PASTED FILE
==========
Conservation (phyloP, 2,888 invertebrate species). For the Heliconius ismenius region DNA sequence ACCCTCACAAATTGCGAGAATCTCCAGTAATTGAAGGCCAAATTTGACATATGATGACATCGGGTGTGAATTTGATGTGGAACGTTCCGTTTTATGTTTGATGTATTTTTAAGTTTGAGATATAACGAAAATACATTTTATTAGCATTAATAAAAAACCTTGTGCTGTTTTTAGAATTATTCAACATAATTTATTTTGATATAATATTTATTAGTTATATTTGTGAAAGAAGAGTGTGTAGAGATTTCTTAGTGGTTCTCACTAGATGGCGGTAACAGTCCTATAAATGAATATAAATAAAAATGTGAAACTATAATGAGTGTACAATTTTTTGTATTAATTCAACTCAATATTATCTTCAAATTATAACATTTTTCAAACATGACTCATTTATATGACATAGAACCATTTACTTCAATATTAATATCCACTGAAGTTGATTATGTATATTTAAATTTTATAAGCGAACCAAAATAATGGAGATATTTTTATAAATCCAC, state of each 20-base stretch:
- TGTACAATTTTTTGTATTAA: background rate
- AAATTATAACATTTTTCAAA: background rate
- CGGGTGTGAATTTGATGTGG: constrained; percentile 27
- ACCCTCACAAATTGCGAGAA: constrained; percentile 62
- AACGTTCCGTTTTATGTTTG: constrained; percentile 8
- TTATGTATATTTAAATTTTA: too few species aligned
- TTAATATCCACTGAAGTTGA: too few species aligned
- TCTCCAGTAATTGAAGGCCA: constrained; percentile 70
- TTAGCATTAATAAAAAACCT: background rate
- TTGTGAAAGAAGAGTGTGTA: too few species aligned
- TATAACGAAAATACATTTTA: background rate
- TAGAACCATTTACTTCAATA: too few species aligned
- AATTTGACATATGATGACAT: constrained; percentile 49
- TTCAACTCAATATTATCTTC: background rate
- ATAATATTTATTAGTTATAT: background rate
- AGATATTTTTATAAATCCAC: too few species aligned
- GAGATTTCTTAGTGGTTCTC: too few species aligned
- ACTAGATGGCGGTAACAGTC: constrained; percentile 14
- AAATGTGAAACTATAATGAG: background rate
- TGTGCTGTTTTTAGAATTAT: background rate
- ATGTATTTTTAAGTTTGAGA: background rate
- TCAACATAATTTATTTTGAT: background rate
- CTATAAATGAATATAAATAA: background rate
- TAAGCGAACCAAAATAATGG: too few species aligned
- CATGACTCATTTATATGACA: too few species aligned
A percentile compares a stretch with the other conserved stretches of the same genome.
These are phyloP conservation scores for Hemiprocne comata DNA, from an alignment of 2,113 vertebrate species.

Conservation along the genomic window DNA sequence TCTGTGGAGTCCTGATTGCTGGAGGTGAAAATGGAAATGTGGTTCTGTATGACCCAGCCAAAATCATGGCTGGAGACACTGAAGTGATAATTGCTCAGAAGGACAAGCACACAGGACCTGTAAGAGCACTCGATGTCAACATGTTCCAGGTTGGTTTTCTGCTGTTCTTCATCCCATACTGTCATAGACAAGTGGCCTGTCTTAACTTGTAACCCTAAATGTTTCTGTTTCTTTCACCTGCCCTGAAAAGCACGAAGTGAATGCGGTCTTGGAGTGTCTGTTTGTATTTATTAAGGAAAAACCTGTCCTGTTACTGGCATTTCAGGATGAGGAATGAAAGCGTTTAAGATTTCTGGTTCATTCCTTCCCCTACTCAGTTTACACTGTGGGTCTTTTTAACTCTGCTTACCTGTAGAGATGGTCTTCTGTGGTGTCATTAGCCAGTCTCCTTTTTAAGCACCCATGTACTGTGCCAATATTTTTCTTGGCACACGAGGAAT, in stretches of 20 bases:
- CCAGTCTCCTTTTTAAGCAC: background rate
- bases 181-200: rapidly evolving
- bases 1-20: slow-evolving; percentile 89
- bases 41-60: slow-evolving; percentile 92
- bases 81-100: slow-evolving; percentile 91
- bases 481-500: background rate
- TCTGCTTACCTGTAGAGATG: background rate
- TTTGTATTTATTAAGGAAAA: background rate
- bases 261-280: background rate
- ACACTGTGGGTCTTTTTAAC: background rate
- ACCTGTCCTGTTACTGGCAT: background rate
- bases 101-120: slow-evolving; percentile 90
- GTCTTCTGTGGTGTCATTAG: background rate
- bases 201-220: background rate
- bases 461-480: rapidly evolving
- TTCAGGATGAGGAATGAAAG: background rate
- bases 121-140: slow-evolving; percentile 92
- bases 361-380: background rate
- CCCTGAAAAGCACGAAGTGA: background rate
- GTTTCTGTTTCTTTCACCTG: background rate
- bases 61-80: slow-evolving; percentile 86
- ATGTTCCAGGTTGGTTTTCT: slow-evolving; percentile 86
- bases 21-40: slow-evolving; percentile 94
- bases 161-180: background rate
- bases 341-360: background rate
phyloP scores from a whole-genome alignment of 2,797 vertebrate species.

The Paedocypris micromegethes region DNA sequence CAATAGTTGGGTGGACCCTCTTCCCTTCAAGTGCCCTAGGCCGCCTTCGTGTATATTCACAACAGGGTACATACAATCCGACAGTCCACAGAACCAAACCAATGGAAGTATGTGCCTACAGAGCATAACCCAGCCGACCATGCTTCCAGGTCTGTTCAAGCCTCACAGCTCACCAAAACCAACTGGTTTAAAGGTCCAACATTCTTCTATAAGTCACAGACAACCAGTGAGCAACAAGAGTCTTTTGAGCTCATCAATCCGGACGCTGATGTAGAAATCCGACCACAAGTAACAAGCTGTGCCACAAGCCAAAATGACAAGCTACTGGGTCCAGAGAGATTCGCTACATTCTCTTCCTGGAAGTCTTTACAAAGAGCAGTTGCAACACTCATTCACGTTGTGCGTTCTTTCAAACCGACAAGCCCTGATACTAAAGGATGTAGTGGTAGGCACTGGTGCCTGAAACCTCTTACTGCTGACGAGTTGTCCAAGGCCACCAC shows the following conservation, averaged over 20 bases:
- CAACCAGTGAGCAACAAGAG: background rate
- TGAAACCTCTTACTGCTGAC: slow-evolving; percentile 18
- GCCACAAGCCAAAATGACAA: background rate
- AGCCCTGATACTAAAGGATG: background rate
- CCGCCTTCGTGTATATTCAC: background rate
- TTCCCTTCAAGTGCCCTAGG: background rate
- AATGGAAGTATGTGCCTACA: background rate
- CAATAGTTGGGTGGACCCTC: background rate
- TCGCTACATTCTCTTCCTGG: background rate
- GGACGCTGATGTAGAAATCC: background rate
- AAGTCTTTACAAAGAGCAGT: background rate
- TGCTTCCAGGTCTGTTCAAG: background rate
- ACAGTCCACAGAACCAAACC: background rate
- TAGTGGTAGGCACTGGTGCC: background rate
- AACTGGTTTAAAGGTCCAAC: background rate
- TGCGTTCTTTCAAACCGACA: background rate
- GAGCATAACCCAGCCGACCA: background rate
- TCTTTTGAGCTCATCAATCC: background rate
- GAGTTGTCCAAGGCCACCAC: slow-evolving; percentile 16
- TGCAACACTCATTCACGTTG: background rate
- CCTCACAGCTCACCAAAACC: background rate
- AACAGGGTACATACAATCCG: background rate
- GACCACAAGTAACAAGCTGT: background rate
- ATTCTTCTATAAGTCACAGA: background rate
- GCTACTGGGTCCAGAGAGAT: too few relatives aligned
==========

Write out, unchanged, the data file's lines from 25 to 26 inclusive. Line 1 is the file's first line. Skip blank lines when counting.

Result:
- TAAGCGAACCAAAATAATGG: too few species aligned
- CATGACTCATTTATATGACA: too few species aligned